grad2 We made the choice that Ian’s education was going to be a long haul. We realized that our goal for high school was that Ian acquire the skills to be able to continue his education after high school. That meant enjoying school enough to want to continue. Ian attended Redwood high nearby and left in 2014 with a certificate of completion.




399 Frankly, Ian is not fully on board with the plan that he attend community college part time and work part time, possibly for many years. The near term goal is a GED and possibly attending a four-year college afterwards. When asked, Ian’s idea of college and his living situation is based on the movie “Animal House.” He sees himself living with a group of young people having fun.

Besides starting college this semester, Ian moved out to a house nearby with three other autistic young men last month. We’ll write about THAT soon.

* As a parent of a child with Autism Spectrum Disorder (ASD) and as someone who has chosen to immerse myself in this work I will often use “autistic” to mean either “symptoms of the diagnosis of autism” or “a person with the diagnosis of autism.” Similarly I will use ASD to mean either “Autism Spectrum Disorder” or “a diagnosis of Autism Spectrum Disorder.” I have Asperger’s Syndrome and I will often use “aspie” to refer to individuals with Asperger’s Syndrome.

Ian goes to college part 2 – His first day

| August 26, 2014

Ian4-8-12Ian is bravely trying out a college class at College of Marin. While it is not a community college in San Francisco complete with dorms, (one of Ian’s current dreams), it is a huge step towards the independent adult life that he is trying to build for himself and that his parents are working to support with all of their hearts. In true Dan and Janet fashion, when they looked at the current programs to support students with disabilities at the local community college and found them lacking, they set out to build something better.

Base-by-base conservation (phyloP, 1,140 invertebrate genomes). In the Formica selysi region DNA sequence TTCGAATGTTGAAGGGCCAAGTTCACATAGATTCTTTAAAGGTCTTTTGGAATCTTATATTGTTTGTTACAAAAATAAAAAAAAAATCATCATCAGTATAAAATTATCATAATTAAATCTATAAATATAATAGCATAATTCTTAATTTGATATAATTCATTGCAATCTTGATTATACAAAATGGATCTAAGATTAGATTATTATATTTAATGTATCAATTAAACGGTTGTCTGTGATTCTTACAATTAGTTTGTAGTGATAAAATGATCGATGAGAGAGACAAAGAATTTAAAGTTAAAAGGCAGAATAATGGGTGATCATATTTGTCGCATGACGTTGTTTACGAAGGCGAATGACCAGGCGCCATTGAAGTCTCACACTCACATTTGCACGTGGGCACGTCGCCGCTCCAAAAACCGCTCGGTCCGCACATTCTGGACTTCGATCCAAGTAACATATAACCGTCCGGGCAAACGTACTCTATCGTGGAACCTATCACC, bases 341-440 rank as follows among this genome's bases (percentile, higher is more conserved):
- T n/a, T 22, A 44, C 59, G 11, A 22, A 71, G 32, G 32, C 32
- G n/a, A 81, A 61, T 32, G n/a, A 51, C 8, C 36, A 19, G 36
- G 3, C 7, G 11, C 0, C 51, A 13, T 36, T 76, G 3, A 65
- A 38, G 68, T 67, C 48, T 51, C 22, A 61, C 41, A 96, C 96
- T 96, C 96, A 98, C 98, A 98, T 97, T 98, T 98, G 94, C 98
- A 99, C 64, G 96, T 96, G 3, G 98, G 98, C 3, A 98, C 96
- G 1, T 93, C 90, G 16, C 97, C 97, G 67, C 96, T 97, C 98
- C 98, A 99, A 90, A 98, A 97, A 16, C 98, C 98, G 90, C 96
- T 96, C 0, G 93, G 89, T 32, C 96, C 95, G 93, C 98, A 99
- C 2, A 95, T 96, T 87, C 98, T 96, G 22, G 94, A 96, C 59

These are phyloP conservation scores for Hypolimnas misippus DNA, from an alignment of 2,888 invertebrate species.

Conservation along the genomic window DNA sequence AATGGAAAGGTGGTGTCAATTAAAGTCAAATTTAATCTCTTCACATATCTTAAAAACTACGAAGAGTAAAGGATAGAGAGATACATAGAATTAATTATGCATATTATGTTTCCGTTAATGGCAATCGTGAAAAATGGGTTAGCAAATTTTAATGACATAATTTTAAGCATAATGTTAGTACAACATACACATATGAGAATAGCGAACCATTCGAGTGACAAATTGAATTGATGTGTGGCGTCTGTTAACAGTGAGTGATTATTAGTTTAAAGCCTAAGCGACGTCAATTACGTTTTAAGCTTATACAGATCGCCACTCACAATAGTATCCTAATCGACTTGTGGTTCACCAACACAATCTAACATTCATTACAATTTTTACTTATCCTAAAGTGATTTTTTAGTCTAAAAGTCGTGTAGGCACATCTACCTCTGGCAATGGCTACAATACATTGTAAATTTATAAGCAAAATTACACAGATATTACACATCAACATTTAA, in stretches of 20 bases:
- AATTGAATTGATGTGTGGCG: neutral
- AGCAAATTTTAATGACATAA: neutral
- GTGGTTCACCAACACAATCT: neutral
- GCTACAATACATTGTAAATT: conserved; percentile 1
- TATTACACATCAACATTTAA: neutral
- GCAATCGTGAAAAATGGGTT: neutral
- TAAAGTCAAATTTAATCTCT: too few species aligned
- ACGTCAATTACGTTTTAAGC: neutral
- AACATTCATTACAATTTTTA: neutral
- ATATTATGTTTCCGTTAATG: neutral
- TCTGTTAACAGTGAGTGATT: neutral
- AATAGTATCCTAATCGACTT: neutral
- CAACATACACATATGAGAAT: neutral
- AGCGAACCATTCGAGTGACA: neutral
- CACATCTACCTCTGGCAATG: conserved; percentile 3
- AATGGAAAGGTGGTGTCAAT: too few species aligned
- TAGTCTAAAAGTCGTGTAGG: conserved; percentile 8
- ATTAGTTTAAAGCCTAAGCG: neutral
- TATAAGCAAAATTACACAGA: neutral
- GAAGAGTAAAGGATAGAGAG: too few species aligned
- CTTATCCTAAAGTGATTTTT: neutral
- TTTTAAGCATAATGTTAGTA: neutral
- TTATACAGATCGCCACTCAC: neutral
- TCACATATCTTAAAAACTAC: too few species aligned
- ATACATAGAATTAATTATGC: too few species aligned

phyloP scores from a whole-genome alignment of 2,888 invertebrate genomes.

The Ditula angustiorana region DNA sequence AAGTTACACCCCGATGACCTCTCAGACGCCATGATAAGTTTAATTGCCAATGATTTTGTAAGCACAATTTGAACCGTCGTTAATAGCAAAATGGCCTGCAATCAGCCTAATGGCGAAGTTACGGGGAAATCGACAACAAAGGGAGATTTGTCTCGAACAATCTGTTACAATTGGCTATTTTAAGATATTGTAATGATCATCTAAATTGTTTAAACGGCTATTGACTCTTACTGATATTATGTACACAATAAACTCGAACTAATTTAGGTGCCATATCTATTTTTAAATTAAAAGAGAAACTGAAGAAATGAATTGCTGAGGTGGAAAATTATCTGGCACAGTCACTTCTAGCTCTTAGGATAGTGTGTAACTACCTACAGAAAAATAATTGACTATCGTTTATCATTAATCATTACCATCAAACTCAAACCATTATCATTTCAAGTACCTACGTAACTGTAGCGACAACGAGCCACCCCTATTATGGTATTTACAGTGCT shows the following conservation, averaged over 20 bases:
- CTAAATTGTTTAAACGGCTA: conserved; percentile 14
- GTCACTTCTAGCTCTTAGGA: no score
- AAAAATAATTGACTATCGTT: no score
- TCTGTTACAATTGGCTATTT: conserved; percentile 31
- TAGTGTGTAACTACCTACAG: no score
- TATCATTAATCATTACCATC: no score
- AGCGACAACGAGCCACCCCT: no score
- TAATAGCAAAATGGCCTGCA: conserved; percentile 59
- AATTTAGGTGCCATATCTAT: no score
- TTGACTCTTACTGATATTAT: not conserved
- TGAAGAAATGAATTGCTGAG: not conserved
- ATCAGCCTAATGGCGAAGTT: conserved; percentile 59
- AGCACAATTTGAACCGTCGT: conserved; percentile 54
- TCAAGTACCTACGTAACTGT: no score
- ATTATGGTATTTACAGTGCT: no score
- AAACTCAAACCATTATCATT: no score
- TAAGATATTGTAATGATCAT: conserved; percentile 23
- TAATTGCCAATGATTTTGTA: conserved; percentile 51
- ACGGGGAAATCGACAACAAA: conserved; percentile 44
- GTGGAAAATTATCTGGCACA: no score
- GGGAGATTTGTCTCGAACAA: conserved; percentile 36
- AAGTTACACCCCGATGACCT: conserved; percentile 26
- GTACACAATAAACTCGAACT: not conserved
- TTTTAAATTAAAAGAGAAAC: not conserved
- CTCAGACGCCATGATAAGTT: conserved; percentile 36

002Thus I am attending the class with Ian, not only to support him as a student, but to investigate the nature of supporting ASD (Autism Spectrum Disorder) individuals at the college level. In addition to thinking about balancing Ian’s needs with those of his teacher and classmates, I am going to be doing my best to think about how this support could be scaled up to meet the needs of other ASD students.

Ian with HarpOne of the joys and challenges of working with ASD individuals is the incredible diversity of their skills, talents and needs. During our first day of class, I noticed that Ian’s tendency is to tune out the intense verbal language of the lecture component of the class. While doing this, he is still working hard to stay regulated and to present an outward impression of paying attention. He is quiet and still at his desk and looks toward the teacher as she talks. Asking him questions, prompting him to write down essential concepts and reminding him to pay attention were strategies I tried to increase his level of attendance to the material being presented. I am helped in these efforts by the nature of the class, a drama class which teaches fundamental acting skills. As such, the class is taught by a woman who has a background in acting and who conducts her class in an engaging manor. High levels of affect naturally interest Ian, and prompt him to attend to the material. Another helpful element of the class is that the students tend to only spend small chunks of time on lecture material before being called to their feet and asked to put principles into active practice.

IanJoyDuring the circle exercises of the first day, passing names and gestures around a circle, first methodically and then in a random pattern, Ian displayed a very high level of engagement. He not only “got” the games, he was good at them. Over the course of these exercises, I saw the students’ perception of Ian change. Their attitude shifted from one of curiosity to one of interest, and he was chosen often by his peers to participate. He was good at remembering the names of his peers and who had or had not been already chosen. It was gratifying to see Ian engaging and succeeding. Our only interaction during this period was when he would catch my eye from across the room and I would give him a smile or thumbs-up. This first day showed me three different levels of engagement and motivation that Ian currently possesses. There was a language-based lecture that he needed a high level of support to gain benefit from, a short film sequence and some short monologue performances that Ian watched intently and was able to comment on with very little scaffolding/prompting, and there were the active exercises, which he was able to attend to and participate in without support.